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"Moved on"? An exploratory study of the Cashless Debit Card and Indigenous mobility

Vincent, Eve; Markham, Francis; Klein, Elise

Description

What is the relationship between the first two trials of the Cashless Debit Card (CDC) and Indigenous mobility? In Ceduna, Vincent conducted ethnographic research into lived experiences of the first CDC trial. In the East Kimberley, Klein conducted 51 structured interviews with people on the card and 37 semi‐structured interviews with key informants. Markham used regression analysis of net migration rates at the Statistical Area 2 level to determine whether the CDC trial sites were associated...[Show more]

dc.contributor.authorVincent, Eve
dc.contributor.authorMarkham, Francis
dc.contributor.authorKlein, Elise
dc.date.accessioned2020-10-06T01:44:51Z
dc.identifier.issn0157-6321
dc.identifier.urihttp://hdl.handle.net/1885/212326
dc.description.abstractWhat is the relationship between the first two trials of the Cashless Debit Card (CDC) and Indigenous mobility? In Ceduna, Vincent conducted ethnographic research into lived experiences of the first CDC trial. In the East Kimberley, Klein conducted 51 structured interviews with people on the card and 37 semi‐structured interviews with key informants. Markham used regression analysis of net migration rates at the Statistical Area 2 level to determine whether the CDC trial sites were associated with greater net population loss in 2016 census data than comparable locations. Our exploratory study finds significant local talk of displacement arising from the introduction of the CDC, as well as discussion of short‐term trips away from the trial sites being made more difficult. The regression analysis found that the net migration rate was 9.3 per cent points (95% CI: 2.0, 16.5) lower in Ceduna, Wyndham and Kununurra when compared with a group of comparable towns, and 5.2 per cent points (95% CI: 0.9, 9.5) lower when compared with Australia as a whole, meaning that the populations of these towns declined faster than those of comparable towns. Policy effects on mobility should be taken seriously by researchers and policymakers when considering place‐based welfare policy.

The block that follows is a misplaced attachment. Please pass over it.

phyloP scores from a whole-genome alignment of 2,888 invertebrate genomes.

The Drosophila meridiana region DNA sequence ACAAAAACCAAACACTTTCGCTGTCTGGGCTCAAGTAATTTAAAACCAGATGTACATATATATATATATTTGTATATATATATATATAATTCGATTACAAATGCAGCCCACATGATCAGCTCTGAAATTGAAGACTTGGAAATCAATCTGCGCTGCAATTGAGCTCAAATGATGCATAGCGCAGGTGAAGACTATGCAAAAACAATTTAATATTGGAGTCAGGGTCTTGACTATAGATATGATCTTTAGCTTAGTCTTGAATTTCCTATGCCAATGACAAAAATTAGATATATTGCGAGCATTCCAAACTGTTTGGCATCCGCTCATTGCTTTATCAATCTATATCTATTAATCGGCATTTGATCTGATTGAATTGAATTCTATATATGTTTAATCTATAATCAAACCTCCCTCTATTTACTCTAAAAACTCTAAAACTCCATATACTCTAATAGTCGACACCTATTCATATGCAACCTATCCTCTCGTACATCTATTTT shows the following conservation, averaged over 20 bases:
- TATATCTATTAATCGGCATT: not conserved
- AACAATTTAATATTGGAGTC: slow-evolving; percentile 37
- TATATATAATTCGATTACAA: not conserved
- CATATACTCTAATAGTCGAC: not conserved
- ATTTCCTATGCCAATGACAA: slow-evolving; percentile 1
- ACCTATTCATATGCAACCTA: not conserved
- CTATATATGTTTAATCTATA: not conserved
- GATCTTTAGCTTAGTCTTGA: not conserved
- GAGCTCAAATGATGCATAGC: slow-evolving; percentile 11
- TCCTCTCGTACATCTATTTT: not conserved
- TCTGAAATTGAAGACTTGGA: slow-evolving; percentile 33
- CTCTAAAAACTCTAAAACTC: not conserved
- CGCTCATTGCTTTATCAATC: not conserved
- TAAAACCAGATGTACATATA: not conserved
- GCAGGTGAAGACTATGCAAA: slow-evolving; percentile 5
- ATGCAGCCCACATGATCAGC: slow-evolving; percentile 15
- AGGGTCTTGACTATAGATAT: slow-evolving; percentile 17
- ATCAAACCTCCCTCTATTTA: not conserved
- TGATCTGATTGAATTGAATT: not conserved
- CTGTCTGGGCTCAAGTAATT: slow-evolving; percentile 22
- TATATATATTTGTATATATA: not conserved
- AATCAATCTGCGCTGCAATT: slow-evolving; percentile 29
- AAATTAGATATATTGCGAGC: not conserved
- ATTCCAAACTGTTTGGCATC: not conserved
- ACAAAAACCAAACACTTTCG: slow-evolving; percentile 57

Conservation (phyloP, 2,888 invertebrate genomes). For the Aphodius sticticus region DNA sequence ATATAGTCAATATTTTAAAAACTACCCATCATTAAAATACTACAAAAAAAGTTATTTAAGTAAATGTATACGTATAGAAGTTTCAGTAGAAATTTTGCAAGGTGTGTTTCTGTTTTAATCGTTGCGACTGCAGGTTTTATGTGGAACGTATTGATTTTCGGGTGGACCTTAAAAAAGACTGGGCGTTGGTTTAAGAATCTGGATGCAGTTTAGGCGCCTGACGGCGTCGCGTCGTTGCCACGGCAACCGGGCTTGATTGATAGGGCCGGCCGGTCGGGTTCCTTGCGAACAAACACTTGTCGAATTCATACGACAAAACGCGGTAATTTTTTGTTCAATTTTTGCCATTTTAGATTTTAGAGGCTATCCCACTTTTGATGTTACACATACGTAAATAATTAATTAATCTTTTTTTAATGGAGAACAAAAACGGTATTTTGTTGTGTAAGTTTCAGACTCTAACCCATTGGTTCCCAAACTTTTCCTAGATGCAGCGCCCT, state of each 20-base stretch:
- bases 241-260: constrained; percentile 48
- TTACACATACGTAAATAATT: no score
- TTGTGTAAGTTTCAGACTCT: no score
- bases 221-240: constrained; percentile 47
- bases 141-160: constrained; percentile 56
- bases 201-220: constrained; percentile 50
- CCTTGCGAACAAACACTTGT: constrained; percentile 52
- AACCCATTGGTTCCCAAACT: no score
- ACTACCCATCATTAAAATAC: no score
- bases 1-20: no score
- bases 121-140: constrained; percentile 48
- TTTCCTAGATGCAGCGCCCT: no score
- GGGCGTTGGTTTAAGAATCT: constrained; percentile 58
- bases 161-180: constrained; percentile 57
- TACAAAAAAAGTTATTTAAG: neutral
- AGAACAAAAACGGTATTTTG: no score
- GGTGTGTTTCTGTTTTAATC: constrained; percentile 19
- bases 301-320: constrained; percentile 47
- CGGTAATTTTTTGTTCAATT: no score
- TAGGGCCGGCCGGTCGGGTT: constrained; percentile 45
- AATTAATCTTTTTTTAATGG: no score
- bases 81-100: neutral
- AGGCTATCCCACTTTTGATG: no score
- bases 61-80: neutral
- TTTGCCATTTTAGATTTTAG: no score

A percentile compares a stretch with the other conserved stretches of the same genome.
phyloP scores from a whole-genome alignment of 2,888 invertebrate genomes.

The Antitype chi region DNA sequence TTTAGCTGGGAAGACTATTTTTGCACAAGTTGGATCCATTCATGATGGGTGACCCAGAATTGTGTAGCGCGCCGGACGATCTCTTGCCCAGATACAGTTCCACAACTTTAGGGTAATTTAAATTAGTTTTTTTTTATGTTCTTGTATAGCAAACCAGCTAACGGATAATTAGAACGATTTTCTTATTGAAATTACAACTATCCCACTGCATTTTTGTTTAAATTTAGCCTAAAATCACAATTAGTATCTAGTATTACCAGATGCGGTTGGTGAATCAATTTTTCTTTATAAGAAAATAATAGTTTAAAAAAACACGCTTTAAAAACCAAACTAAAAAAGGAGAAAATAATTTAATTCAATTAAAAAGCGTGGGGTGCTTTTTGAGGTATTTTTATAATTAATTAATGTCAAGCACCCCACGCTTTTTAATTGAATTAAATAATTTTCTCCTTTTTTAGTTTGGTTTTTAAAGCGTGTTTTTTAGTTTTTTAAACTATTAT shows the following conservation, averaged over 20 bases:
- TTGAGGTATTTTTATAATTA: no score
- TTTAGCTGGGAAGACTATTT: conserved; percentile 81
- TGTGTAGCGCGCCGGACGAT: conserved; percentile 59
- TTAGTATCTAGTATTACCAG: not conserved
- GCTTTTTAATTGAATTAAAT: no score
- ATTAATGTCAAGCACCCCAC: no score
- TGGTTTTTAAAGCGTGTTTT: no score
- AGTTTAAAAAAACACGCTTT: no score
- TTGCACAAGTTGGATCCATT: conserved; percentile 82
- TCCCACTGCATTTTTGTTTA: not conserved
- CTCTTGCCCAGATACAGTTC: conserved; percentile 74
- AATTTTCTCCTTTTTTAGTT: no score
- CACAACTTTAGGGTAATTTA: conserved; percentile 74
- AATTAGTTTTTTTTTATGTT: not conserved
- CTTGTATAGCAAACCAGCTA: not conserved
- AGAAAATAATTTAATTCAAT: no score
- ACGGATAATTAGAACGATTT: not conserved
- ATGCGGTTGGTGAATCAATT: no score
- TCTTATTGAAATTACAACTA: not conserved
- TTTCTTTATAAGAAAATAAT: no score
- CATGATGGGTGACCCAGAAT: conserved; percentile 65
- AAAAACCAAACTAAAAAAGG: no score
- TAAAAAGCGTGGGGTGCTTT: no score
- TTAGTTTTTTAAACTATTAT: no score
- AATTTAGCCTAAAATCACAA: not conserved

dc.description.sponsorshipIn the past 36 months, Markham has received research funding from the Department of the Prime Minister and Cabinet (Commonwealth), the Department of Communications and the Arts (Commonwealth), The Organisation for Economic Co-operation and Development and Aboriginal Affairs NSW
dc.format.mimetypeapplication/pdf
dc.language.isoen_AU
dc.publisherAustralian Council of Social Services
dc.rights© 2019 Australian Social Policy Association
dc.sourceAustralian Journal of Social Issues
dc.title"Moved on"? An exploratory study of the Cashless Debit Card and Indigenous mobility
dc.typeJournal article
local.description.notesImported from ARIES
local.identifier.citationvolume55
dc.date.issued2020
local.identifier.absfor160501 - Aboriginal and Torres Strait Islander Policy
local.identifier.ariespublicationu5786633xPUB1389
local.publisher.urlhttps://www.wiley.com/en-gb
local.type.statusPublished Version
local.contributor.affiliationVincent, Eve, Macquarie University
local.contributor.affiliationMarkham, Francis, College of Arts and Social Sciences, ANU
local.contributor.affiliationKlein, Elise, University of Melbourne
local.description.embargo2037-12-31
local.bibliographicCitation.startpage27
local.bibliographicCitation.lastpage39
local.identifier.doi10.1002/ajs4.84
dc.date.updated2020-06-28T08:19:07Z
local.identifier.scopusID2-s2.0-85075763143
local.identifier.thomsonIDWOS:000498770100001
CollectionsANU Research Publications

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